Not every dispute has to go to court. In order to reduce the number of cases that do so, the government is actively encouraging businesses and families to try mediation as an alternative first. Refusal to mediate is considered ‘unreasonable’ by the court, as was determined recently in the Court of Appeal.
So why is this method of alternative dispute resolution considered so important and how exactly does it work? Jagdip Bains, associate solicitor in the dispute resolution team at Ansons Solicitors in Staffordshire, answers some common questions on mediation and how it works.
Mediation is a way of seeking to resolve a dispute where parties involved instruct an impartial individual to mediate between them in order to come to an agreement that is satisfactory for both parties.
Mediation differs from litigation in that it is a voluntary process and both sides must agree to participate. The parties can agree to appoint anyone as the mediator and it is that person’s duty to assist and support and facilitate the process towards reaching an agreement.
The cost of mediation is dependent on the value of the dispute and its complexity. All parties share the cost of instructing the mediator, which can vary from £500 to £5,000 depending on their qualifications, experience and the complexity of the case. In general, it is much less costly than going to court. Each party is usually responsible for their own legal costs unless a compromise on costs can be reached pre-mediation or mediation itself.
Once legal proceedings are issued, the courts expect all parties to engage in either mediation or another form of alternative dispute resolution. If a party refuses to mediate or even ignores an offer of mediation they will be at risk of being sanctioned by the court on the issue of costs. Mediation can be particularly useful in probate disputes, high value commercial disputes and property disputes.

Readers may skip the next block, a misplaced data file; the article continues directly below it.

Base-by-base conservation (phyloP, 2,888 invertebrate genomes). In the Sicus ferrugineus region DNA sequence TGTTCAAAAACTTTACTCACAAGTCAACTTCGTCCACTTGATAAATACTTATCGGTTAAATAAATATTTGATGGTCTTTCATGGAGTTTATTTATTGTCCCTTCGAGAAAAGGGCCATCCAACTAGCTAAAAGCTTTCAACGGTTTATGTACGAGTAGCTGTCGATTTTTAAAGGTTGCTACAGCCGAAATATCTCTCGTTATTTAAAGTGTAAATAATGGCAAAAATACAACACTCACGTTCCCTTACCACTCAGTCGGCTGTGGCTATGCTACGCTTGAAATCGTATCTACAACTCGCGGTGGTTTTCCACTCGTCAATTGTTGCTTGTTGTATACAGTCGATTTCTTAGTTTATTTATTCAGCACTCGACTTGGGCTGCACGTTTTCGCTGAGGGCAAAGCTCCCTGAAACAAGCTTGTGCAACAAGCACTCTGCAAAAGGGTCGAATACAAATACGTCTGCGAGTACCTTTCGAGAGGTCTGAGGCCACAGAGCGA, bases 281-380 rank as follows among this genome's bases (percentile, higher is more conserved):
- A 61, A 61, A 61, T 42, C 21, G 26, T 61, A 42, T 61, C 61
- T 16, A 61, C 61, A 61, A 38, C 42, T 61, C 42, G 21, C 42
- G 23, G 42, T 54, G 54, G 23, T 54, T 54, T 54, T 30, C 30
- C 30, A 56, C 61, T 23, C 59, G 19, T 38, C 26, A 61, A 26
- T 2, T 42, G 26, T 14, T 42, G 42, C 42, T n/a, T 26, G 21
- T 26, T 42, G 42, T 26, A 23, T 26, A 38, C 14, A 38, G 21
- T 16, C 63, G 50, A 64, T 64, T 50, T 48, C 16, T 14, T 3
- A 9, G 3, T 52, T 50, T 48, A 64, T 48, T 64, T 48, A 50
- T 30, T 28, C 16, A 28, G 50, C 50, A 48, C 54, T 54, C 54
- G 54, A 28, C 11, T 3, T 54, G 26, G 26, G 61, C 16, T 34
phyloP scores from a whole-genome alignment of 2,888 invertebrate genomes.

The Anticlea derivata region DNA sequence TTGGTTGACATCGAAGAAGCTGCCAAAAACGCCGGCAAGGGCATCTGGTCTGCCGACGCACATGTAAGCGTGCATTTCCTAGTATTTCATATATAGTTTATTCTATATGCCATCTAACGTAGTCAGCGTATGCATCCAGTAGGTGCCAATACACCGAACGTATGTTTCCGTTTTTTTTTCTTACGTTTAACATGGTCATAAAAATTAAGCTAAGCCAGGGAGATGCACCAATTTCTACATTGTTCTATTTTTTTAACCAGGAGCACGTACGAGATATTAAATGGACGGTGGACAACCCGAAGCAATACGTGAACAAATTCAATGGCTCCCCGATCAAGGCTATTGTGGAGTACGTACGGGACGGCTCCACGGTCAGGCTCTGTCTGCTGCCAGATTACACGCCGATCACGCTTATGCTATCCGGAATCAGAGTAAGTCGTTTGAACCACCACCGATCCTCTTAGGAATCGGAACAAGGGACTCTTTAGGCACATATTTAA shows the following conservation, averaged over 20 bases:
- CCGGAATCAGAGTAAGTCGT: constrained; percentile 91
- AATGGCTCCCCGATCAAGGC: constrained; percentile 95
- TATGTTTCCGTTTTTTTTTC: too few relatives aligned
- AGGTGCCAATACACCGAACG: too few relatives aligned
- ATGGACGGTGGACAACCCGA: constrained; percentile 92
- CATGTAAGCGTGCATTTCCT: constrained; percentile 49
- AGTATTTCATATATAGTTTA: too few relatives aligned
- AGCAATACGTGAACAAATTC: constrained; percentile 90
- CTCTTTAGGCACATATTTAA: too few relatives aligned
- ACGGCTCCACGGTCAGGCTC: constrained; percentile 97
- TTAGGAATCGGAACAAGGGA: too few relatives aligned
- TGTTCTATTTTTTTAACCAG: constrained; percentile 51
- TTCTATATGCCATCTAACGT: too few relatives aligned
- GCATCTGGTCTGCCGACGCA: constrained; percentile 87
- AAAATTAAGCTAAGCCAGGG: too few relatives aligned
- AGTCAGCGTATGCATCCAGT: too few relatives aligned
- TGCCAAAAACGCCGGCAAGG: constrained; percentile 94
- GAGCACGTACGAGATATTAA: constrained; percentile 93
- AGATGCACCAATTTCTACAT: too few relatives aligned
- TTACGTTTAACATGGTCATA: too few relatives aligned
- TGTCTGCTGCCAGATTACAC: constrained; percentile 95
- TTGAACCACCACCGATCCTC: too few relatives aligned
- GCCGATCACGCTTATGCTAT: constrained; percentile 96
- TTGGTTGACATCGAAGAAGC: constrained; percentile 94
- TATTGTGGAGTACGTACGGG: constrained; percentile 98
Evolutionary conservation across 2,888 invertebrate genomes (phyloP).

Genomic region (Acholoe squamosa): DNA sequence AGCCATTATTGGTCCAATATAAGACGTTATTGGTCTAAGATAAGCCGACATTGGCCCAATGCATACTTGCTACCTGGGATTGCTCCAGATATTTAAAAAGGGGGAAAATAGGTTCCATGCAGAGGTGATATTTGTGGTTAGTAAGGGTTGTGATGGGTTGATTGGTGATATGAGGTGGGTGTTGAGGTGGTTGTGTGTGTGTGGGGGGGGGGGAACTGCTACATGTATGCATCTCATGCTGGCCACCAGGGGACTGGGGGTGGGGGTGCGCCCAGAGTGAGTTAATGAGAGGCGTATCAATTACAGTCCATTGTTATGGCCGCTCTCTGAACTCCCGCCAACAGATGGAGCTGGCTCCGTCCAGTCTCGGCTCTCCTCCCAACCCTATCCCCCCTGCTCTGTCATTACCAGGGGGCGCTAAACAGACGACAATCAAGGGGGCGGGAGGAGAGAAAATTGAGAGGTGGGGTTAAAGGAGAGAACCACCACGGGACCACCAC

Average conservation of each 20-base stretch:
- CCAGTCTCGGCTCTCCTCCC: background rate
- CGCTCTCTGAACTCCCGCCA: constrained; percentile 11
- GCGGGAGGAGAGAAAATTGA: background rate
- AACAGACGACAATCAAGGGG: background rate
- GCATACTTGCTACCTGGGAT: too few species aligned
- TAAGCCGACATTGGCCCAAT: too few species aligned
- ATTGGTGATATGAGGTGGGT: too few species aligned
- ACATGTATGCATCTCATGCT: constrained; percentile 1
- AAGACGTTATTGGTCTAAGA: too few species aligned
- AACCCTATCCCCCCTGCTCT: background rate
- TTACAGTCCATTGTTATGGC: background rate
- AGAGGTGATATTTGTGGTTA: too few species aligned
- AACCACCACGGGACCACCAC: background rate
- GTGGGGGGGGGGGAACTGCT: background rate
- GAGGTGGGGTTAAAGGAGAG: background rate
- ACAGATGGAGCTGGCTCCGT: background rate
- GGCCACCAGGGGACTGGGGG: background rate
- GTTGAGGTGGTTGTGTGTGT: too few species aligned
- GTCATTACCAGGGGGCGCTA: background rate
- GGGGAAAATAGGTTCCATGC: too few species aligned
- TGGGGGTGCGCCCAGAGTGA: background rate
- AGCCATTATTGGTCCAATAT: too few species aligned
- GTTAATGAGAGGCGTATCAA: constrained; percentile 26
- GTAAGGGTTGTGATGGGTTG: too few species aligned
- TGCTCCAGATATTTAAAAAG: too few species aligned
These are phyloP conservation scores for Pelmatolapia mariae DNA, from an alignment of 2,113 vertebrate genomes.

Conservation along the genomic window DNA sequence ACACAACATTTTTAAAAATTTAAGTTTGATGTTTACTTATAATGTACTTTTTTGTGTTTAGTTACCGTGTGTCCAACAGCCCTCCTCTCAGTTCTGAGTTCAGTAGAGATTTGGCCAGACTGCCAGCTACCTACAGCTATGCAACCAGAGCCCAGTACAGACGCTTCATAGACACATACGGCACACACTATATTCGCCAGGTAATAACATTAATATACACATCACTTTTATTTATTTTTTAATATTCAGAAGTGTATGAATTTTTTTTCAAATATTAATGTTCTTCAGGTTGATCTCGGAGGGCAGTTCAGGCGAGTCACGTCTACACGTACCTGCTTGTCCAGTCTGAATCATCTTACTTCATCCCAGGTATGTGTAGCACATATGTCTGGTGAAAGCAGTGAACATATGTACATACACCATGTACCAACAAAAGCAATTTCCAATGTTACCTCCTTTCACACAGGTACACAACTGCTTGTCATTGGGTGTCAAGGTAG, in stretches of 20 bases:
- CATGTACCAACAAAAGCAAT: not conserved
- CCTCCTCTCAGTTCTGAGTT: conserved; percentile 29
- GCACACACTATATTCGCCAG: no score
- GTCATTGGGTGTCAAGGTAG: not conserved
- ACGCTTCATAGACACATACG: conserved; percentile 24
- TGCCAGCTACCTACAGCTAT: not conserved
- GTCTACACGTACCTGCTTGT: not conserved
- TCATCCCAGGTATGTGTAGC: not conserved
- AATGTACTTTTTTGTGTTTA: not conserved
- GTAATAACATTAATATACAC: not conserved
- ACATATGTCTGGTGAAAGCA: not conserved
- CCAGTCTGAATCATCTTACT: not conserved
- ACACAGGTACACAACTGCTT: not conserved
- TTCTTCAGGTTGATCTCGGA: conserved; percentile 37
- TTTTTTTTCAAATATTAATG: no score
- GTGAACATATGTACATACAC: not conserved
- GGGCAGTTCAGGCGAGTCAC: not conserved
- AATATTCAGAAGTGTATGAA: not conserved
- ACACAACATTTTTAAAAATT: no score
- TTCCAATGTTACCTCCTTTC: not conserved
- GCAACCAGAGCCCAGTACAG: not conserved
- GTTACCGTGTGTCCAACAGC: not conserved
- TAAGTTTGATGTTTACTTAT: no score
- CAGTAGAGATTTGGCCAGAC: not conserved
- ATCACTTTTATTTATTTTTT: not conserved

The timing of mediation is important. If parties mediate too early, they may not understand their opponent’s case and jeopardise their chances of coming to a satisfactory conclusion. Depending on the issues in dispute, parties can mediate before legal proceedings have been issued. Ordinarily, once statements of case have been completed, the courts expect parties to agree a stay of proceedings to enable mediation or another alternative dispute resolution process to take place. If you leave mediation too late, legal costs may have escalated to such an extent that it will be difficult to agree any settlement.
Mediation usually lasts between four to eight hours. However, mediations can go on longer until late evening.
At Ansons Solicitors we can help advise you on mediation as form of dispute resolution whether you are settling a divorce, facing a construction dispute or recovering debt for your business.
For further information about mediation, please contact Jagdip Bains in the dispute resolution team, on 01543 267 196 or email email@example.com. Ansons Solicitors has offices in Cannock and Lichfield, Staffordshire.